In the third installment of the series, we finally find ourselves facing the bewildering and ominous menace that has been lurking from the first pages of Jackaby, and Beastly Bones. Also, pieces and clues are found about the mysterious murder of Jenny Cavanaugh, the local ghoul in 926 Augur Lane, in time for the 10th anniversary. However, a recent murder presents itself with an odd resemblance to that of Miss Cavanaugh, and it is up to the eccentric R.F. Jackaby and resourceful Abigail Rook to find the answers to their growing questions. That is, before they get killed by the unknown forces they have been facing long before they even imagined.
Every time I grab a book of this series by William Ritter, I like to think I am ready for whatever may come. But I’m always blown away by the creativity and twists Ritter throws to the readers. Each book surpasses its predecessor with its rich and unique characters, settings, puzzling plots and crimes sprinkled with the paranormal and fantastical. I didn’t like at first how Jackaby (1st book) was described like Sherlock Holmes meets Doctor Who, but there is no better description than that, adding to the equation Supernatural.
There is a brilliant cast of characters constant in the books. From the enigmatic Jackaby, intelligent and cunning Abigail Rook, the lovely and fierce Jenny Cavanaugh, the adorable Charlie Cane/Barker, to Douglas the once human but now comical duck. Each character stands on its own with their ever-developing arcs, it’s impossible to not hold them close to your heart. In Ghostly Echoes, there are also other secondary characters that shine, some recurring ones like Hatun, Commissioner Marlowe, to other lovely surprises and new characters as well. I may be biased (or not), but I have always liked Ritter’s characters, from the most important ones to the more fleeting ones because they feel genuine.
However, I had a little problem in a part of the novel, something that has never happened. This next paragraph is a minor spoiler (not related to the plot in this book). **MINOR SPOILER** Jackaby and Abigail are on their way home when they encounter a young woman being assaulted by some men. The words are never spoken, but an interpretation of the text suggests this person is a transgender woman. The scene was interesting, because we get a glimpse at Jackaby’s personality in a deeper way, as well as a message and quote I liked: “It is the ugliest aspect of human nature that we fear what is most different from ourselves with such violent contempt,” (p. 70, hardcover). However, the whole exchange and the character, Lydia Lee, felt odd. It didn’t seem to fit in with the story’s plot or the current situation at hand. If I skipped 9 pages to the next chapter, I wouldn’t have missed anything. The character appears once more, but other than the two small exchanges, Lydia doesn’t play an important role. I kept thinking “Will this be the villain? What will she do? Why is this happening?” in the way detective novels work, and nothing happened. It could be a manner of preference, but it just did not add up. It was still interesting. I hope that at least that loose end here is worked with in The Dire King. **END OF MINOR SPOILER**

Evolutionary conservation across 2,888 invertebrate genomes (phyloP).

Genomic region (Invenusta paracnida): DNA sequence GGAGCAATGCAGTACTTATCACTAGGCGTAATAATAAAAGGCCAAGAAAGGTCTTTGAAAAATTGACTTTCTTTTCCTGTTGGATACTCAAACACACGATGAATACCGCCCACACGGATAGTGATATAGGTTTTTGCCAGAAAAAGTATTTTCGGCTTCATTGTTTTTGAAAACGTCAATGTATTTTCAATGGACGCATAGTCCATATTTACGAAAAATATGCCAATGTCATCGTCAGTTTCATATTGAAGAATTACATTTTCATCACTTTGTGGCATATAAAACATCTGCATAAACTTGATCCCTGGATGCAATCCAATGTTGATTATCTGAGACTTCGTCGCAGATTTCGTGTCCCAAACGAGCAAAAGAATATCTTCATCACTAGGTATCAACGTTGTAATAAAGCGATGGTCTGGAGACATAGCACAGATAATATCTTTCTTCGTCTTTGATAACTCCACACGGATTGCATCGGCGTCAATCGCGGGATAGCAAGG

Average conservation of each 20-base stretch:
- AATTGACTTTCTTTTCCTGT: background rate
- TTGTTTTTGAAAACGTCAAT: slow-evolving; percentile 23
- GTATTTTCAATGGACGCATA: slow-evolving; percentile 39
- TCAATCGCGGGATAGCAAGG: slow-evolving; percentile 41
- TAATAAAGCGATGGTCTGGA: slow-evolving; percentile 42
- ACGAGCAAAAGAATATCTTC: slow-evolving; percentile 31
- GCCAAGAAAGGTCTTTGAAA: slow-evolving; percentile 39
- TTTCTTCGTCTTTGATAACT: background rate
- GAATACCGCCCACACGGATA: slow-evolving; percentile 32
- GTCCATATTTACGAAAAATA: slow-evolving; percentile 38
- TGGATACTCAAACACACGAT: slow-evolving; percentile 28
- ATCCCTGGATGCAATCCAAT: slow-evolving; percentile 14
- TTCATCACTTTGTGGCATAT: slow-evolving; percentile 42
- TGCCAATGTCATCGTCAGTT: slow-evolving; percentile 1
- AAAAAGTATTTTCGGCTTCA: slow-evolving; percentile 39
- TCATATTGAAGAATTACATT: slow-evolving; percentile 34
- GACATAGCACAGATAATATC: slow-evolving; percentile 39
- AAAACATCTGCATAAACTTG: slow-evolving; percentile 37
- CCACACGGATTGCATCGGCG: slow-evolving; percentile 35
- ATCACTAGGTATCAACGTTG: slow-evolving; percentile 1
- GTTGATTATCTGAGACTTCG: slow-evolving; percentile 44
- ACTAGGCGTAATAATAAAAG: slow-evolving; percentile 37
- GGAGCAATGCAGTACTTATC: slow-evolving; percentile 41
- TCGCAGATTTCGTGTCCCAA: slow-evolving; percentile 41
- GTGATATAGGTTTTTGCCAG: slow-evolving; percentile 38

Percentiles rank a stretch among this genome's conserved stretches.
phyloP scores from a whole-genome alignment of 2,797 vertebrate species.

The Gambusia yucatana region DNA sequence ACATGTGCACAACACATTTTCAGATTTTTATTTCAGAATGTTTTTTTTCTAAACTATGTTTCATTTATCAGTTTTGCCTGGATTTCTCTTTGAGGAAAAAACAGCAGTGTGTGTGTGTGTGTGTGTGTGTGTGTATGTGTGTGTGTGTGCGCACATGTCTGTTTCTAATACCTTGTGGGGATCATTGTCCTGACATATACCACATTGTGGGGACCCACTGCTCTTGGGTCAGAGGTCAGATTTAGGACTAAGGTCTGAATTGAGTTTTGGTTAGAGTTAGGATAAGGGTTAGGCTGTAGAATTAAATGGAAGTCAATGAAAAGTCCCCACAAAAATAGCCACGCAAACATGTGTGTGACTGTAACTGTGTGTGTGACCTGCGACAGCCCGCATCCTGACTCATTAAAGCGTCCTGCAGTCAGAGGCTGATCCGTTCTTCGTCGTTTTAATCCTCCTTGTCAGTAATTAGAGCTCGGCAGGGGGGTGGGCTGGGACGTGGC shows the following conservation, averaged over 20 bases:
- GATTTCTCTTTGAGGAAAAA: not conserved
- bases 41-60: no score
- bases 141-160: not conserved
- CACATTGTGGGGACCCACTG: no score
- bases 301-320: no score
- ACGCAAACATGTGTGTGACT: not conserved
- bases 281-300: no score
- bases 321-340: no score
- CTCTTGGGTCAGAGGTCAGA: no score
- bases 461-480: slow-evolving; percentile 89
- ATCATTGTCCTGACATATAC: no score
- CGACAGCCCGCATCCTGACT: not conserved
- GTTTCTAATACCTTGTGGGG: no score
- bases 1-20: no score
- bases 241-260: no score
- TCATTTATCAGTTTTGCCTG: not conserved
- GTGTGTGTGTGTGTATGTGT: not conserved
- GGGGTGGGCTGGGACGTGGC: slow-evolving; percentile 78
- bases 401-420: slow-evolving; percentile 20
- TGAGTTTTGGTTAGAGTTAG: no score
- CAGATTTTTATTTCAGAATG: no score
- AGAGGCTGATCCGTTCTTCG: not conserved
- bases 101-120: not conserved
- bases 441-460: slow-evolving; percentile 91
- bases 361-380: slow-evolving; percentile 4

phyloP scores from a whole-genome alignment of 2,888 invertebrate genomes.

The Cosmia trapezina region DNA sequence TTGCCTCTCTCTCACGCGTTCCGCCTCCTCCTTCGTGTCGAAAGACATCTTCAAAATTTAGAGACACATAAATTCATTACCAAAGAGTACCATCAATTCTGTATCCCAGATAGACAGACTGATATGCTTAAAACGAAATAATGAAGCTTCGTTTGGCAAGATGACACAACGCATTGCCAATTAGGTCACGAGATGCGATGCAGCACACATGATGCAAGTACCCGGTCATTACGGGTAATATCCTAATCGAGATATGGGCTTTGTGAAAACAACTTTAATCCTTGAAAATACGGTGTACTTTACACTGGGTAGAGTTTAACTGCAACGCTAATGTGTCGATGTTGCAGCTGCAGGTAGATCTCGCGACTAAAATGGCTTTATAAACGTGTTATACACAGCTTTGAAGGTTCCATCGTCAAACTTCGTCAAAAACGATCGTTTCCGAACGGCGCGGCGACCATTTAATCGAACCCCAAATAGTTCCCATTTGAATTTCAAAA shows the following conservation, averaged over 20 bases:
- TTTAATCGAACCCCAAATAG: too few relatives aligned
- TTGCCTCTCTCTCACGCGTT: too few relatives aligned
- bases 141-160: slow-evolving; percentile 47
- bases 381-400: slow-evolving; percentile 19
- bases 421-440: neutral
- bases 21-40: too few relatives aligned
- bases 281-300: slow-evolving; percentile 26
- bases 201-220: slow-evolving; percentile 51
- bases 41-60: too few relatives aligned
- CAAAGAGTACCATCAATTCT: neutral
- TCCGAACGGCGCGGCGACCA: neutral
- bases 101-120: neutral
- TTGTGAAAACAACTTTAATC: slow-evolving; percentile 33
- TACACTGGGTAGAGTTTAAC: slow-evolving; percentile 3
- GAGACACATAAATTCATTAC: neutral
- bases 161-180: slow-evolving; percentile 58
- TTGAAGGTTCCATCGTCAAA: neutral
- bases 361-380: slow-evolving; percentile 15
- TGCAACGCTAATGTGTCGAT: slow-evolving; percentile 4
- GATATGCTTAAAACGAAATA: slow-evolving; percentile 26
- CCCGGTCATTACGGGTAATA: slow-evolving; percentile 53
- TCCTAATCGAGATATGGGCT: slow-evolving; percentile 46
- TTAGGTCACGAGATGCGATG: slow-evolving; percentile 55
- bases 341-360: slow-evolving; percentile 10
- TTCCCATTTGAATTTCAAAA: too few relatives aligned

As detective fiction novels go, the Jackaby series is my most favorite in contemporary fiction. You see the classical elements and nods to some of those famous detectives and their creators (Philip Marlowe by Raymond Chandler, Sam Spade by Dashiell Hammet, C. Auguste Dupin by Edgar Allan Poe, and so on). In addition to the rules of the genre being followed, Ritter breaks them and makes this his completely, which is what makes this series so enjoyable and easy to read.
If you have never read a detective novel, or don’t like the classic ones, this is the way to go. Danger waiting to pounce in every corner, witty humor, and romance thrown in-between, Jackaby and co. have something in-store for every taste. If you have not read this book or its previous ones, do it. You won’t regret it.
Rating: 5 stars